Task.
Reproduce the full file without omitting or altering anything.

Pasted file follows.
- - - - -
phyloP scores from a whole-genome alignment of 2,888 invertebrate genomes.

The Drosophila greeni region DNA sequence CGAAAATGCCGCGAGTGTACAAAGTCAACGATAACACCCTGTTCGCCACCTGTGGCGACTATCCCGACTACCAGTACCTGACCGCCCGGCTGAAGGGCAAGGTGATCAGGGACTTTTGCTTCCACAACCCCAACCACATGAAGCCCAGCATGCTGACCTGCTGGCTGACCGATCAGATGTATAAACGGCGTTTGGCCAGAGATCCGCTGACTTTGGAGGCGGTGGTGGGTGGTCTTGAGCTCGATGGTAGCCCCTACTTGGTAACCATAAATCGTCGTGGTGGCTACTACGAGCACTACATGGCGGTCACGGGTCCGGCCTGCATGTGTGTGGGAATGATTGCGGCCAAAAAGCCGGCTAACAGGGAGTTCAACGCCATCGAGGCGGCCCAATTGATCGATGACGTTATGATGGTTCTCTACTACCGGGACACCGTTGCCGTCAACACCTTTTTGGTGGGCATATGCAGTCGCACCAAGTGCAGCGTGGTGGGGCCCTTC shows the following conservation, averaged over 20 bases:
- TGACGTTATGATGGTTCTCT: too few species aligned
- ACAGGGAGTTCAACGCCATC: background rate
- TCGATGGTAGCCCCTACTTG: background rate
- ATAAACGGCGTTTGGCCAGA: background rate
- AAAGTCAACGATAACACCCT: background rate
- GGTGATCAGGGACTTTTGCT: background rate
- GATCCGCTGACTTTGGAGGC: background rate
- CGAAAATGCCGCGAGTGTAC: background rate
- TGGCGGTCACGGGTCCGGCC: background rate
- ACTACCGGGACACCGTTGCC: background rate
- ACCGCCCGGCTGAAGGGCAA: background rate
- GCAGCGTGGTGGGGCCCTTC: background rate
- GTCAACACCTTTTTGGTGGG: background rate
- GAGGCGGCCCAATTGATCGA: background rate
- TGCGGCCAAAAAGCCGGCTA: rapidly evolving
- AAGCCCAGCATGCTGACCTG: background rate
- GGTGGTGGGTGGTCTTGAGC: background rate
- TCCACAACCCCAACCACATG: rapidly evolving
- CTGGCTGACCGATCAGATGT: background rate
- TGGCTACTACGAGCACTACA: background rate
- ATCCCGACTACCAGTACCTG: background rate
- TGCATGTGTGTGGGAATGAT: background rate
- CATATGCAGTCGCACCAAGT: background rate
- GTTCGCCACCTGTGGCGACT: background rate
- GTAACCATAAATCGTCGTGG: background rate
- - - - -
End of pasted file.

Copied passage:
phyloP scores from a whole-genome alignment of 2,888 invertebrate genomes.

The Drosophila greeni region DNA sequence CGAAAATGCCGCGAGTGTACAAAGTCAACGATAACACCCTGTTCGCCACCTGTGGCGACTATCCCGACTACCAGTACCTGACCGCCCGGCTGAAGGGCAAGGTGATCAGGGACTTTTGCTTCCACAACCCCAACCACATGAAGCCCAGCATGCTGACCTGCTGGCTGACCGATCAGATGTATAAACGGCGTTTGGCCAGAGATCCGCTGACTTTGGAGGCGGTGGTGGGTGGTCTTGAGCTCGATGGTAGCCCCTACTTGGTAACCATAAATCGTCGTGGTGGCTACTACGAGCACTACATGGCGGTCACGGGTCCGGCCTGCATGTGTGTGGGAATGATTGCGGCCAAAAAGCCGGCTAACAGGGAGTTCAACGCCATCGAGGCGGCCCAATTGATCGATGACGTTATGATGGTTCTCTACTACCGGGACACCGTTGCCGTCAACACCTTTTTGGTGGGCATATGCAGTCGCACCAAGTGCAGCGTGGTGGGGCCCTTC shows the following conservation, averaged over 20 bases:
- TGACGTTATGATGGTTCTCT: too few species aligned
- ACAGGGAGTTCAACGCCATC: background rate
- TCGATGGTAGCCCCTACTTG: background rate
- ATAAACGGCGTTTGGCCAGA: background rate
- AAAGTCAACGATAACACCCT: background rate
- GGTGATCAGGGACTTTTGCT: background rate
- GATCCGCTGACTTTGGAGGC: background rate
- CGAAAATGCCGCGAGTGTAC: background rate
- TGGCGGTCACGGGTCCGGCC: background rate
- ACTACCGGGACACCGTTGCC: background rate
- ACCGCCCGGCTGAAGGGCAA: background rate
- GCAGCGTGGTGGGGCCCTTC: background rate
- GTCAACACCTTTTTGGTGGG: background rate
- GAGGCGGCCCAATTGATCGA: background rate
- TGCGGCCAAAAAGCCGGCTA: rapidly evolving
- AAGCCCAGCATGCTGACCTG: background rate
- GGTGGTGGGTGGTCTTGAGC: background rate
- TCCACAACCCCAACCACATG: rapidly evolving
- CTGGCTGACCGATCAGATGT: background rate
- TGGCTACTACGAGCACTACA: background rate
- ATCCCGACTACCAGTACCTG: background rate
- TGCATGTGTGTGGGAATGAT: background rate
- CATATGCAGTCGCACCAAGT: background rate
- GTTCGCCACCTGTGGCGACT: background rate
- GTAACCATAAATCGTCGTGG: background rate